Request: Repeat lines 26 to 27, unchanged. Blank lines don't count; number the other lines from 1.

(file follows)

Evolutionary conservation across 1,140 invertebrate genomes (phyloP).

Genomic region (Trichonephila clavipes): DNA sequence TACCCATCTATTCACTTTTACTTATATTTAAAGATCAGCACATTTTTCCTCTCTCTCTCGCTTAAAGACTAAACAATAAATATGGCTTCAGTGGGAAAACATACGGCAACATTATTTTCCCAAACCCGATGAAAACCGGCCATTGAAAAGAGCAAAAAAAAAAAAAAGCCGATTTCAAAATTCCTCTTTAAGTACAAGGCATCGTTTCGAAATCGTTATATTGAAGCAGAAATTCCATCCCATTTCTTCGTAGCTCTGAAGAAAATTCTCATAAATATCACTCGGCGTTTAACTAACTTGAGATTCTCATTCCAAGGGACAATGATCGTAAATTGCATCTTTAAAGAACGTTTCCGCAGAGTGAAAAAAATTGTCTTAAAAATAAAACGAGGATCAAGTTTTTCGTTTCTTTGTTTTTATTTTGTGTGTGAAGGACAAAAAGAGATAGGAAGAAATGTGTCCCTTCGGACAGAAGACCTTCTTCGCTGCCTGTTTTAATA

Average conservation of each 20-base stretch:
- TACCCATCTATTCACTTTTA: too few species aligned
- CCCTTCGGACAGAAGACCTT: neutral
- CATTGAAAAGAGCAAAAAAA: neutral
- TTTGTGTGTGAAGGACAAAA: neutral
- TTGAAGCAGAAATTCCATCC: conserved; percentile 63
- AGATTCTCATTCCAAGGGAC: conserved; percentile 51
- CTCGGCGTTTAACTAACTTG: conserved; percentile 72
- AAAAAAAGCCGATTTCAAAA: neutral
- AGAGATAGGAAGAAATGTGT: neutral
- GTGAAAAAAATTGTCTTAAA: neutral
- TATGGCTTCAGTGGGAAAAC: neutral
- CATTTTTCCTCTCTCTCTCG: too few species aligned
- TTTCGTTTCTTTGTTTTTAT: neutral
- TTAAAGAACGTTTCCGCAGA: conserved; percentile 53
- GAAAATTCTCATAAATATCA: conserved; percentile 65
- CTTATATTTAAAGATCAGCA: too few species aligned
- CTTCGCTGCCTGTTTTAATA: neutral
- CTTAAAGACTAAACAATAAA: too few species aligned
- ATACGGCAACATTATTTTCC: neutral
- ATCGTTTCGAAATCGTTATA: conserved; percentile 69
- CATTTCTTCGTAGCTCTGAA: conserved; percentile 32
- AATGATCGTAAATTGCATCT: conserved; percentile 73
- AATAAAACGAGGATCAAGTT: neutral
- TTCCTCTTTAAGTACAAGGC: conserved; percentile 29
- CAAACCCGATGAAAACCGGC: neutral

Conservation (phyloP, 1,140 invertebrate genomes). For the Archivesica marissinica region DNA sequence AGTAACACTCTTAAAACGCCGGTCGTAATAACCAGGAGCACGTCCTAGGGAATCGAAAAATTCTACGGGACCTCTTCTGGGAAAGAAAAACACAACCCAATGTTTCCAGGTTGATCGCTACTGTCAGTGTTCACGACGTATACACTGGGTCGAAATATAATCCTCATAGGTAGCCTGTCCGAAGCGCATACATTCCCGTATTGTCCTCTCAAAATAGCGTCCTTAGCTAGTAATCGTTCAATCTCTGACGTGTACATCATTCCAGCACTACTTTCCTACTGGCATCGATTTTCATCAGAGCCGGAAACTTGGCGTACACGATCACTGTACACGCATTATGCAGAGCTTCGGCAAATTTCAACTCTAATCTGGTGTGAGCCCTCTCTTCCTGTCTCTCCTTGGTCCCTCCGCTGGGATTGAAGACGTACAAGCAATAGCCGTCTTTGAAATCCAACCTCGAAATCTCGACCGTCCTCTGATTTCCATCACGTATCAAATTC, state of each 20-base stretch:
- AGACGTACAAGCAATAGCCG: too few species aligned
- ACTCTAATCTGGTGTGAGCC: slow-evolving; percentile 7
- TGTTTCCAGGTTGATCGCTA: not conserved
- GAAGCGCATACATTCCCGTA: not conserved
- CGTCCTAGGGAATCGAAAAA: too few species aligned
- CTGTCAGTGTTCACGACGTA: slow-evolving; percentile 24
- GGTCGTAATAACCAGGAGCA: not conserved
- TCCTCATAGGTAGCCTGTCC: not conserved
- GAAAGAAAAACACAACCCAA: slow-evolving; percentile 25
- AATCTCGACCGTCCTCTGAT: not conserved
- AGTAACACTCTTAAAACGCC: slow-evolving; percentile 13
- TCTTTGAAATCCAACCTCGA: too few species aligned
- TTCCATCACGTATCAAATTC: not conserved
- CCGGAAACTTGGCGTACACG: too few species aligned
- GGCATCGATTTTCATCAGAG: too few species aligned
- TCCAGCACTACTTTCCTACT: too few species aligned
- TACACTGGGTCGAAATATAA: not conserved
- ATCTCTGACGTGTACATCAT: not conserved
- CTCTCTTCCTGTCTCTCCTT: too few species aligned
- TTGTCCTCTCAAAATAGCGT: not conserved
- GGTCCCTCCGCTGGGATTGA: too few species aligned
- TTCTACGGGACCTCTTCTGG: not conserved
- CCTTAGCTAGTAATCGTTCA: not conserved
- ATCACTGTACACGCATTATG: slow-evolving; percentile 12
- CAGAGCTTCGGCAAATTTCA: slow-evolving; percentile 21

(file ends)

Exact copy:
- AATAAAACGAGGATCAAGTT: neutral
- TTCCTCTTTAAGTACAAGGC: conserved; percentile 29